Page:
Monday, November 1, 2010

Tamale Pie with Roasted Garlic, Ancho Chile Cashew Cream and Pumpkin Seed Cilantro Salsa

OK, I've signed up for Vegan MoFo, so I'm sort of committed now to posting at least five days a week.  I hope this wasn't a mistake.  In any event, there are a great number of really good blogs associated with Vegan MoFo, so give a couple of them a try.

I helped a friend with some work this past weekend and never got around to using the black beans I cooked. I was thinking about black bean and corn cakes, but that got modified to tamales, and finally to tamale pie since tamales are a tall order on a week night. This isn't a hard recipe, but it takes a little bit of time in the oven, but that's time you can use to make the cashew cream and salsa.

For the stuffing I used a pretty basic black bean chili, but you could substitute any recipe that you have and like. Again there are several components, but it comes together pretty quickly. If you have leftover chili in the fridge, you can use it to save time (but please don’t use canned chili).

Black bean chili (for the stuffing)

1 large or two medium onions, chopped
2 teaspoons of oil
2-4 red or green chiles, chopped (your choice as to type)
4 cloves of garlic
2 teaspoons of kosher salt
2 teaspoons of ground cumin
1 dried pasilla chile, ground
4 cups of cooked black or other beans
1 cup of tomato sauce (or chopped tomaotes)

Sauté the onion in the oil. Add the chiles, garlic and salt. Cook until they brown, about 5 minutes. Add the cumin and ground chile. Add the beans and tomato sauce. Simmer until it’s thickened, about 20 minutes.

Yes you could use canned beans, but you really should get into the habit of making beans from scratch. The texture’s better and they’re incredibly cheap. Make more than you need because you can put them in the fridge or freeze them. I tend to make beans on the weekend and then use them throughout the week. If you own a crock pot, use it. They’re great for making beans. (In fact they were invented for making beans but were instead sold as “slow cookers” because the marketing folks thought it would have wider appeal.) If you use canned beans drain them and rinse them to try to remove some of their unpleasant canned quality (good luck with that).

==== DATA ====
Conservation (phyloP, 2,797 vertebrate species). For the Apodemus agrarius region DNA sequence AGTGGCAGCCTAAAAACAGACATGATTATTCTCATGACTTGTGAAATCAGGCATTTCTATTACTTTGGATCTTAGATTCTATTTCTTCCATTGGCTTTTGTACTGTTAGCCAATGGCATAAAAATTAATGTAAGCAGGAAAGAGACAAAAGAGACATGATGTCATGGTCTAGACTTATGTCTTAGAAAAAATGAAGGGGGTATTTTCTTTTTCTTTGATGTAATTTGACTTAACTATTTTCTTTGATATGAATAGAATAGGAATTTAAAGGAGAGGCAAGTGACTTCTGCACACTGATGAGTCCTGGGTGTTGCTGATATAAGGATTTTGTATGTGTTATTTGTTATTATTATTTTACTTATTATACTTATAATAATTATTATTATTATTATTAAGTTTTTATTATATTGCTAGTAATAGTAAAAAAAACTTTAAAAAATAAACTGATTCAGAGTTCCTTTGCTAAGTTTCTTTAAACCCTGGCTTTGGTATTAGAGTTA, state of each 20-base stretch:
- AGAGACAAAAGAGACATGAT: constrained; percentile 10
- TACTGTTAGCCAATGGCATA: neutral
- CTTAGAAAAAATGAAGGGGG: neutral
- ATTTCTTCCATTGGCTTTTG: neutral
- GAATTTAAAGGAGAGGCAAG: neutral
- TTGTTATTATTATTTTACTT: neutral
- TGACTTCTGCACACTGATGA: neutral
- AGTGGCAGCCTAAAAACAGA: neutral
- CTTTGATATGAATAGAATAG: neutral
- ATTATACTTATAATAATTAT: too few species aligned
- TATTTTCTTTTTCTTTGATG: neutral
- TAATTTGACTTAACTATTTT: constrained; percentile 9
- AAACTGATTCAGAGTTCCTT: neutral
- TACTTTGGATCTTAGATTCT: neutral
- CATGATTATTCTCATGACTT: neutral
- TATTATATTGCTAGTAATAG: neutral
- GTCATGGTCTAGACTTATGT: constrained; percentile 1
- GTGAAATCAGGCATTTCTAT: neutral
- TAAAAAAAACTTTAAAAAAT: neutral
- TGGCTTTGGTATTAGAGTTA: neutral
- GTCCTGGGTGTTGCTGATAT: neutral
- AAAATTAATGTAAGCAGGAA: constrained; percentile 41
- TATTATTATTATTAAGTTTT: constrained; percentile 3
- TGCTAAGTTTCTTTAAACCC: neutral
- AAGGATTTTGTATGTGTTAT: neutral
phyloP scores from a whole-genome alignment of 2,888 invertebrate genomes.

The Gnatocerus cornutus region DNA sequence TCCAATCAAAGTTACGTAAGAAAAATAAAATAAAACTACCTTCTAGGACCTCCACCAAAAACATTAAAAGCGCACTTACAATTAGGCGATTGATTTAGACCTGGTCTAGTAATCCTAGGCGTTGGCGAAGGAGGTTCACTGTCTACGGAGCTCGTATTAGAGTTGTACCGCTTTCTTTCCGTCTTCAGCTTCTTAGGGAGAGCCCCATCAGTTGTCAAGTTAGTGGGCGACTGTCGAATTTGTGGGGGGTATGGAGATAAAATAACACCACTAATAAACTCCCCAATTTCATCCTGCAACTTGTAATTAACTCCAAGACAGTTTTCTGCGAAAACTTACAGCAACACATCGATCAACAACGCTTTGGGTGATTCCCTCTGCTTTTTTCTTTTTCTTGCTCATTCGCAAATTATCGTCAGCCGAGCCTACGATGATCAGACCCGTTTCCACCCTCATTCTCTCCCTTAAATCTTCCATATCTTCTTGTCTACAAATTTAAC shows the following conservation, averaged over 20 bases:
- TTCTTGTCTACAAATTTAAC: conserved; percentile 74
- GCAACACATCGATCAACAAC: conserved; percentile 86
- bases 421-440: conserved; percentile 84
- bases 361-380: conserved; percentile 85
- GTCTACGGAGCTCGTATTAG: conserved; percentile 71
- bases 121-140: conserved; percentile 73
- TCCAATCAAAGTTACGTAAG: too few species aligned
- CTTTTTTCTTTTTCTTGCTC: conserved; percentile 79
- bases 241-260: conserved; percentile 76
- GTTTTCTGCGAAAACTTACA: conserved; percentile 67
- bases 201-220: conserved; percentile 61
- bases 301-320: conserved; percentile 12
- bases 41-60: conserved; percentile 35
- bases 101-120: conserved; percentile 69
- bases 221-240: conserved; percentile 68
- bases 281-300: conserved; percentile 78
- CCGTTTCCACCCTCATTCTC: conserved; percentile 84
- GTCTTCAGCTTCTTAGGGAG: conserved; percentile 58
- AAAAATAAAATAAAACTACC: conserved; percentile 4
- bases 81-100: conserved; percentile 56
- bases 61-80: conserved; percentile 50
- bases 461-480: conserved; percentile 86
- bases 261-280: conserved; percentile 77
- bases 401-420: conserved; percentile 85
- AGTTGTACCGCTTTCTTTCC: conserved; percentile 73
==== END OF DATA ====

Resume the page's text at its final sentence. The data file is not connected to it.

For the masa dough you need the following:

4 cups of masa harina
1 teaspoon of salt
1 teaspoon of baking powder
1 cup of corn kernels (from two ears of corn or you can use frozen)
4 cups of water

Mix the dry ingredients and corn kernels together and then add the water (but don’t add it until the chile is done and you’re ready to assemble the pie.

Lightly oil a 13 x 9 baking dish. Add half of the masa dough to the baking dish and pat it out to an even thickness. Pour the chili on top and then cover with the second half of the masa dough. Cover it with foil and put it in a 350 degree oven for about 40-45 minutes. Remove the foil and let it cook for an additional 10-15 minutes to brown. Remove from the oven and let it sit for about 10 minutes before cutting it and serving it. It makes 6-8 servings (or more).

While the tamale pie cooks, make the cashew cream and salsa. The cashew cream is based on a recipe from the incredible Millennium Cookbook. It’s similar in texture and tanginess to sour cream, but has a lot of other flavors as well and if you have a blender, it’s incredibly easy to make.

Roasted garlic and ancho chile cashew cream

½ cup of cashew pieces
½ cup of water
2 teaspoons of white miso
¼ cup of lime juice
1 ground ancho chile
1 head of roasted garlic (cut it in half horizontally, wrap in foil and roast it for about 30-45 minutes in a 350 oven)

Combine all of the ingredients in a blender and blend on high for a few minutes until it thickens. Transfer to a bowl and refrigerate until it’s needed.

Pumpkin Seed and Cilantro Salsa

1/3 cup of toasted pumpkin seeds
1 bunch of cilantro with stems , washed and roughly chopped
1 clove of garlic
1 red chile (or more to taste)
Juice from 1 lime

Combine all ingredients in a food processor and process until well mixed but still a little rough. Transfer to a bowl and refrigerate.

To serve, plate the tamale pie and add a dollop each of the cashew cream and the pumpkin seed cilantro pesto . Because of the chiles and cumin, beer is a natural choice. I prefer beers with a good malt back bone for hot food, since the malt sweetness cuts the heat, but other people prefer hoppy beers. I’d go for a malty brown ale, an English style bitter, an Oktoberfest or a Baltic Porter. If you decide to make it hotter, I’d choose a beer with good malt intensity to stand up to it.

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